What they found is that there was a J-shaped curve of mortality—which means that people with too much, or too little, vitamin D in their blood had a higher rate of mortality.

Deaths from a stroke or other cardiovascular event doubled when blood levels of vitamin D fell below 50 nmol/L. Deaths also increased by one-third when vitamin D levels in the blood rose to over 100 nmol/L. The ideal blood level of vitamin D was roughly between 50 to 100, with 70 nmol/L being the optimal level.

But while I do agree with their findings, there was a missing piece to this study—we don’t know if the research participants were also taking calcium supplements. This is an important detail because calcium supplements taken with high dose vitamin D can create coronary calcifications that can lead to cardiovascular disease.

How Much Vitamin D Should You Take?

Many people assume they’re getting enough vitamin D through their diet or through synthesis of sunlight by the skin. Our milk has also been “fortified” with vitamin D for years, leading people to the assumption that vitamin D deficiency is no longer a health concern in the Western Hemisphere. Unfortunately, though, vitamin D deficiency is still a widespread problem.

So, how much vitamin D should you take? As with all medications and other dietary supplements, vitamin D has a “sweet spot” when it comes to dosing. The current dietary guidelines still recommend 400 IU of vitamin D, but the research clearly shows that number is way too low.

The minimum recommended daily intake should be 1,000-3,000 IU daily if you are healthy. It’s also prudent to check your vitamin D level at least once a year to make sure you are in that sweet spot and getting all the benefit and none of the harm. If your vitamin D levels are low, you can take 5,000 to 10,000 IU a day for up to three months and recheck your levels.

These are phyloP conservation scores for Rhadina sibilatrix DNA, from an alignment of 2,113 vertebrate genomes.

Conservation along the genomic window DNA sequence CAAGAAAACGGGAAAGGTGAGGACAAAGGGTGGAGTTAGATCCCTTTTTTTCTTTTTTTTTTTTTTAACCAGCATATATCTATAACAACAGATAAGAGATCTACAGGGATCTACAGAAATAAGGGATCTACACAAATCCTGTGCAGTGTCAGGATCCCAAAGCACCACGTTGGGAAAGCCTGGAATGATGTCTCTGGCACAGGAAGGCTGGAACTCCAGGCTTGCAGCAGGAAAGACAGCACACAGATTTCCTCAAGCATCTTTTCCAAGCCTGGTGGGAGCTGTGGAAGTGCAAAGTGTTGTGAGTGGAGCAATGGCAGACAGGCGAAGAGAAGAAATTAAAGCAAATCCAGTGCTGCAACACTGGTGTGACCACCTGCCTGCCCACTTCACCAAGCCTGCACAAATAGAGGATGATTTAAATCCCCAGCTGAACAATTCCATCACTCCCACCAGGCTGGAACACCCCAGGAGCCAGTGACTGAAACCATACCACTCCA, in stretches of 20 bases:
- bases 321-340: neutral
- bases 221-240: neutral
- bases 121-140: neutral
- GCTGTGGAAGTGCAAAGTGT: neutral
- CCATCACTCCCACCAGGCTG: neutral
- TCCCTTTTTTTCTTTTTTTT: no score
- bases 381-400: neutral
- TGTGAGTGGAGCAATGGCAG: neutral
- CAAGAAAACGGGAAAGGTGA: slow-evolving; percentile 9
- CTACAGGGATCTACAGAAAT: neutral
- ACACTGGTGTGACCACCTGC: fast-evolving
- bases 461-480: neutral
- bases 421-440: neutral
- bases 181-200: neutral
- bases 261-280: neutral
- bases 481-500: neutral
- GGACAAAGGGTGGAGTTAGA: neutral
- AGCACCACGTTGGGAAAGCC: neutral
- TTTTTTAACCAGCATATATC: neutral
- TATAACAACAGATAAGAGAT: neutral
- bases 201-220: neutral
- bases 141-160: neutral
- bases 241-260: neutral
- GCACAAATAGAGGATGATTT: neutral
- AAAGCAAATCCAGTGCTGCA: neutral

Which Form of Vitamin D Should You Take, D2 or D3?

Vitamin D2 is found in some foods, and a lot of multivitamin formulas. But it’s less active than D3, which is the form of vitamin D your skin manufactures with exposure to UV light (sunshine).  So, I prefer vitamin D3.

However, there’s one note of caution. People with adenoma of the parathyroid gland, granulomatous diseases, lymphoma, sarcoidosis, and tuberculosis need to be careful about taking vitamin D. That’s because people with these conditions often produce too much vitamin D, so you want to work closely with your doctor. But in general, many of us do not get enough vitamin D.

Now it’s your turn: Do you take vitamin D?

You May Also Be Interested In

Peter B. et al. Journal on Arteriosclerosis, Thrombosis and Vascular Biology 2012
Durup D. et al. Journal of Endocrinology and Metabolism 2015

DISCLAIMER: The content of is offered on an informational basis only, and is not intended to be a substitute for professional medical advice, diagnosis, or treatment. Always seek the guidance of a qualified health provider before making any adjustment to a medication or treatment you are currently using, and/or starting any new medication or treatment. All recommendations are "generally informational" and not specifically applicable to any individual's medical problems, concerns and/or needs.